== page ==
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Wind catcher tower at Zion National Park Visitors Center. 

Wind catcher tower at Zion National Park Visitors Center. 

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Conference Paper
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The 21st century requires the incorporation of sustainable means and methods in all phases of construction to ensure that future generations will have the same benefits we currently enjoy. Leadership in Environment and Energy Design (LEED) is now moving the green building industry forward. The use of passive air cooling/ventilation systems is a tec...

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... basic requirement of life in mid-latitude arid or desert environments is that of obtaining a comfortable temperature inside one’s living quarters. Because many ancient civilizations have sprung from mid-latitude desert environments the search for summertime comfort in those deserts has existed for as long as humankind has occupied them. The earliest examples of using passive residential cooling come from the oldest civilizations in North Africa and the Middle East. Models/drawings of dwellings kept cool by moving and storing chilled air have been discovered by archeologists and date from 3300 yrs BP in Egypt. These cooling systems were known in Arabic as malquaf architecture (Attia and de Herde, 2009) and consisted principally of buildings with thick adobe walls, few windows facing the sun, and air intakes facing toward the prevailing wind on one side of the structure with exit vents on the opposite wall. A later interior cooling system used ponds of water (Izadpanah and Zareie, 2011) on the windward side of the building, which cooled the air by evaporation as it moved across the pond before it entered the building. Centuries later this system was refined in the Persian Civilization to include structural variations, which allowed for better cooling in the high deserts of Iran. This region of Iran had earlier developed and utilized a sophisticated irrigation system which brought fresh water from the mountains through miles of hand excavated tunnels to irrigate fields in the lower valleys, which were known as qanats . These subterranean, cool irrigation waters flowing through the qanats allowed for a more efficient system called BAD GIR (meaning “wind catcher” in Persian) a marked improvement to the Arabic malquaf (see Figure 1). A second variation was to use the water from the qanat stored in elevated tanks that would be used to moisten material in the top of the BAD GIR . Evaporation would then cool the air as it passed through the wind catcher, thus allowing this more dense air to settle down through the shaft cooling the interior of the building (see Figure 3). Both of these systems were eventually refined to the point that they could, at times, reach refrigeration temperatures (Javaheri, 2012). A modern example of utilizing wind catchers and other “green technology” for public buildings can be found at Zion National Park Visitors Center (ZNPVC) in Utah. The center utilizes wind catcher technology for summer cooling, a trombe wall for winter heating, plus solar panels for electrical generation. When visited by the authors in July 2013 the ambient outside temperature at Zion Park was 102° F (39° C) with a relative humidity <20% and a south wind at 3-5 knots. At the same time the temperature inside the visitor’s center was 73° F (23° C) and the relative humidity >20% despite the constant foot traffic through double doors on the north side of the building. This structure offers complete comfort in both summer and winter seasons without the need for outside energy sources and, except for extreme situations, supplies its excess energy to the existing electric grid (Torcellini, et al., 2005). The building is proof of the design and effective use of green technology using the wind catcher concept for environmentally friendly cooling (see Figure 4). Forward thinking designers and city entities are looking to alternative designs and green technology to help alleviate environmental degradation and reduce costs for the consumer. Even though central air-conditioning or evaporative cooling units may be affordable for mid- and upper-income individuals, these approaches to cooling can be financially difficult to obtain for lower income populations especially those in extreme rural conditions, which are epitomized by the American Indians found on reservations throughout much of the southwestern United States. We propose a plan that will implement BAD GIR wind catcher technology for a cultural center to be built for the Timbisha Shoshone on their tribal lands in Death Valley, CA to reduce their costs ...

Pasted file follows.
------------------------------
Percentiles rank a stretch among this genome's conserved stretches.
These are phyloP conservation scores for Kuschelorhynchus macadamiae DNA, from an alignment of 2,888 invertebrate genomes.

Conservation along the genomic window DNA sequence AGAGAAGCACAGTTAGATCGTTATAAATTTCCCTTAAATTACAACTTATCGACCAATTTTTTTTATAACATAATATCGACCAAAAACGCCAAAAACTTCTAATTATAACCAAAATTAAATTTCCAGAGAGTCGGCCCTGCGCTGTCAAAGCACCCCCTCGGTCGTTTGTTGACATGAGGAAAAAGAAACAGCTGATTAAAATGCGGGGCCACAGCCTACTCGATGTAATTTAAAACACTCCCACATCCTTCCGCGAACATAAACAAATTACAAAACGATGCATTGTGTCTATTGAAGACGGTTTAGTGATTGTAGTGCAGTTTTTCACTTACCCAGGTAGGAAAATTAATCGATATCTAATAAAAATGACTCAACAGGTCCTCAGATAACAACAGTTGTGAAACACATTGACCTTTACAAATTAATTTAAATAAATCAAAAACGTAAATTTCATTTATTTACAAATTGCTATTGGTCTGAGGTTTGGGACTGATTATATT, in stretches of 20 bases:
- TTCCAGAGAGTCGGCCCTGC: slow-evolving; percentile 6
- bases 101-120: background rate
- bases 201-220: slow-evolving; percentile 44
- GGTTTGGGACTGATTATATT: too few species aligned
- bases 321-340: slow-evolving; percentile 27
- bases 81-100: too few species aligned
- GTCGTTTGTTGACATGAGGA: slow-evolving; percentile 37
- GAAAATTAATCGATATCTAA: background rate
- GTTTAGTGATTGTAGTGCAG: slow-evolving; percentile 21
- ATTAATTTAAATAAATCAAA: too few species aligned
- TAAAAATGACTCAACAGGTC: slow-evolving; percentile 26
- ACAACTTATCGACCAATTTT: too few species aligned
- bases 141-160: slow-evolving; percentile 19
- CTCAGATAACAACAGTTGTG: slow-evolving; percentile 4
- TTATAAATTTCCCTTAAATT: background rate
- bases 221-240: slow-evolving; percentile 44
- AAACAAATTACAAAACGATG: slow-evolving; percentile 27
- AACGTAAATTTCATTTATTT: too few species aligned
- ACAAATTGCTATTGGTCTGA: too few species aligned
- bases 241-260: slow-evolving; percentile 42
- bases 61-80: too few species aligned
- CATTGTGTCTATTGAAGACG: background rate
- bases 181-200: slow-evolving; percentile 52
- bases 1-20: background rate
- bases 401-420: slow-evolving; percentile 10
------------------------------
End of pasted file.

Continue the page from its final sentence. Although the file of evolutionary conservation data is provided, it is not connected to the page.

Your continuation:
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Citations

... According to an ancient discovered painting in Egypt [56,71,72], windcatcher is a well-known conventional architectural feature [13] and the Egyptians have used it since 1300 BC [65] . In Middle Eastern countries, windcatcher is called with different names such as " Badgir " in Iran, " Malqaf " in Egypt [72,73], " Barjeel " (originated from Badgir Persian word) in Iraq and the Gulf [13,72] " Bating " in Syria, and " Mungh " or " Hawadani " in local language of the Sindh province of Pakistan [74] (Fig. 3). ...